EDIT: Take a look at the charly015 side by side photos, and the higher resolution images in the second link. There are differences in the antenna but what it means is fuzzy.

 
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Sandhi Yudha

Well-Known Member
I'm not sure why you think the Tor is removed. It's clearly visible. They removed both of the older gun turrets, and the Rastrub missile system. They installed one newer A-190 gun turret, 16 UKSK cells, and 8 X-35 AShMs. The Kinzhal/Tor is left unaltered. I'm sure there have been changes and upgrades to the sensors, but we will have to wait for more details. I'm not so up to speed on them to make immediate comments based on the photos.

EDIT: Take a look at the charly015 side by side photos, and the higher resolution images in the second link. There are differences in the antenna but what it means is fuzzy.

Oh yes thank you, its still there on the front.
So the next on the list for overhaul and modernisation is the Admiral Chabanenko?
 

Feanor

Super Moderator
Staff member
Oh yes thank you, its still there on the front.
So the next on the list for overhaul and modernisation is the Admiral Chabanenko?
I'm not sure who is next. But here's some more close-ups of the new 1155M. If you scroll down you notice they've removed the crane that was set up behind the exhausts. This led to some initial speculation that the X-35s would be installed there, and something else would replace the Rastrub. However it's just been left empty. Perhaps they plan to use the space to operate UAVs, or carry a modular container with additional equipment. You can also see significant changes to the radars, and the removal of a Gibka SAM launcher to make room for one of the new radars. We don't have a lot of close up photos yet so maybe the Gibka was just relocated rather then removed entirely. If you note the new radar, the one charly015 calls mysterious, it may indicate upgrades to the Tor SAM, possibly to bring it more in line with the Tor-M2.

 

SolarWind

Member
Oh yes thank you, its still there on the front.
So the next on the list for overhaul and modernisation is the Admiral Chabanenko?
Chabanenko has been in repair since 2013/2014, plans for retrofit were added later. It is project number 1155.1 and differs from the rest of 1155s, so the end result of retrofit might differ as well. But the main cause of delays appears to have been the engine. It is not clear if the engine has yet been repaired or when that will happen.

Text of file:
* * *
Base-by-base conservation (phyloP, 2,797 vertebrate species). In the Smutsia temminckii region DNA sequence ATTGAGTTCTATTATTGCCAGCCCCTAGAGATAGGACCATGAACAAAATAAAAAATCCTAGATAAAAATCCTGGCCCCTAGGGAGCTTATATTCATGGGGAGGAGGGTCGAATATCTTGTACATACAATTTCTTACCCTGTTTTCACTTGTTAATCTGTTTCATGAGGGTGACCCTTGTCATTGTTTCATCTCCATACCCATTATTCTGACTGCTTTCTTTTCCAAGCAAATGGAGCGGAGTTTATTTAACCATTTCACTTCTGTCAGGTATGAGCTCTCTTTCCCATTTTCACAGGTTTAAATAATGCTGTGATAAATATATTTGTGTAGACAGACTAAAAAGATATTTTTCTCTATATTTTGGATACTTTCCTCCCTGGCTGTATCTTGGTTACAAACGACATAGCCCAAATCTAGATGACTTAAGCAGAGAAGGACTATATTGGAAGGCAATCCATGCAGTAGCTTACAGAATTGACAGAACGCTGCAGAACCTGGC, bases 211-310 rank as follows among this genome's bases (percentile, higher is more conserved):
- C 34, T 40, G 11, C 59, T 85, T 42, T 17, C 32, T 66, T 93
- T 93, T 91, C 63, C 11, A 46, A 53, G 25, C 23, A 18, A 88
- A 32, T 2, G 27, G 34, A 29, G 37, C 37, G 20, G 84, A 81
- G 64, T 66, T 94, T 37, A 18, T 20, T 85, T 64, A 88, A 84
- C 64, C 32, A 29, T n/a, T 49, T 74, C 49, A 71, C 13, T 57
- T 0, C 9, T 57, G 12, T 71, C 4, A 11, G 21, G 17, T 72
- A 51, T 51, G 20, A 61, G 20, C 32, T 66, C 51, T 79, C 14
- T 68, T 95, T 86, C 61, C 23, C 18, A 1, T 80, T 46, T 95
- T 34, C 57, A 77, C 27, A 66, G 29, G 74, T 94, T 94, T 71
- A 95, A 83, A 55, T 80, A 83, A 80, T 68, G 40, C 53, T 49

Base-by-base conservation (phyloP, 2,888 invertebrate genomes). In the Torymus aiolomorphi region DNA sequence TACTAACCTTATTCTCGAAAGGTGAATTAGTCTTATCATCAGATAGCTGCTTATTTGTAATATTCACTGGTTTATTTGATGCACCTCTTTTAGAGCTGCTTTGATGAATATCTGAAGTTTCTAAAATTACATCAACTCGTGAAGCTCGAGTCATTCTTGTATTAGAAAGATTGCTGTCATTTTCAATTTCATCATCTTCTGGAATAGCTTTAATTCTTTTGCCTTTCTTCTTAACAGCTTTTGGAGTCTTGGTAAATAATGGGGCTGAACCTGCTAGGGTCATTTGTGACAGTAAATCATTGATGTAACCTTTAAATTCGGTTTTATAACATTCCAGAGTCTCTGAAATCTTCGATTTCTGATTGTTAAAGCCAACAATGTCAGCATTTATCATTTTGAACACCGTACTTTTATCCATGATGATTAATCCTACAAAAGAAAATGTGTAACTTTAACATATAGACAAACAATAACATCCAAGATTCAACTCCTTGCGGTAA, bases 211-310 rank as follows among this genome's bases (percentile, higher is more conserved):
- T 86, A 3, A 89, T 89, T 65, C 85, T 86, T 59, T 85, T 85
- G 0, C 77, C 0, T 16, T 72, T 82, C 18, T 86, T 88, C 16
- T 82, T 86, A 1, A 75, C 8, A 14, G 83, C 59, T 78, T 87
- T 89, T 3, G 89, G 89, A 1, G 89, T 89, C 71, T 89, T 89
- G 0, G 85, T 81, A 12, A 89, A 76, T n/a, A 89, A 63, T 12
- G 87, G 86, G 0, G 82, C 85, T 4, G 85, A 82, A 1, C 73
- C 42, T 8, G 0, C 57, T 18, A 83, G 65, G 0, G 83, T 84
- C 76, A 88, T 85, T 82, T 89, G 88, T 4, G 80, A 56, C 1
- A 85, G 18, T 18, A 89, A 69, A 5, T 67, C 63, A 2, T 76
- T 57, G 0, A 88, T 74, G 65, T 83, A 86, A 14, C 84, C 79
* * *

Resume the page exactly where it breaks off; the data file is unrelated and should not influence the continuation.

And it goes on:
Feanor

Super Moderator
Staff member
Chabanenko has been in repair since 2013/2014, plans for retrofit were added later. It is project number 1155.1 and differs from the rest of 1155s, so the end result of retrofit might differ as well. But the main cause of delays appears to have been the engine. It is not clear if the engine has yet been repaired or when that will happen.
They could give it the same treatment and just leave the AShMs alone. On the other hand, the Moskit is quite old, and at this point I'm not sure a X-35U isn't the better choice. It's a smaller warhead, but longer range, and probably lower intercept chances. If they repaired the engines on the Shaposhnikov, then they should be able to handle the Chabanenko.
 

Sandhi Yudha

Well-Known Member
Seems that the Russian Naval Aviation recieved its first Be-200ES.


Some sources say the ordered Be-200 are -200ES variants, others talk about -200CsH variants.

As far as i know Ukraina refuses to export the D-436TP for military applications to Russia, so i also wonder how this livery to the Russian Navy is possible.
 

SolarWind

Member
As far as i know Ukraina refuses to export the D-436TP for military applications to Russia, so i also wonder how this livery to the Russian Navy is possible.
Russia has no problems in manufacturing their own jet engines, so blocking this particular delivery would do little to nothing in slowing Russia's military buildup. Arguably, Russia does not even need this plane, so Ukraine is more interested in this sale than Russia is.
 

Feanor

Super Moderator
Staff member
Seems that the Russian Naval Aviation recieved its first Be-200ES.


Some sources say the ordered Be-200 are -200ES variants, others talk about -200CsH variants.

As far as i know Ukraina refuses to export the D-436TP for military applications to Russia, so i also wonder how this livery to the Russian Navy is possible.
Ukraine supplied An-148 components to Russia, even though the airliners were meant for the Russian military. I suspect they will similarly supply Be-200 components as needed.
 

SolarWind

Member
Ukraine supplied An-148 components to Russia, even though the airliners were meant for the Russian military. I suspect they will similarly supply Be-200 components as needed.
The An-148 partnership was made at a time Russia when was willing to invest in Ukrainian military-industrial complex. Russians at the time could have instead invested in their own, which is what they have done since 2014. This deal has had many critics, as Russia has had its own domestic project in the same category as the An-148.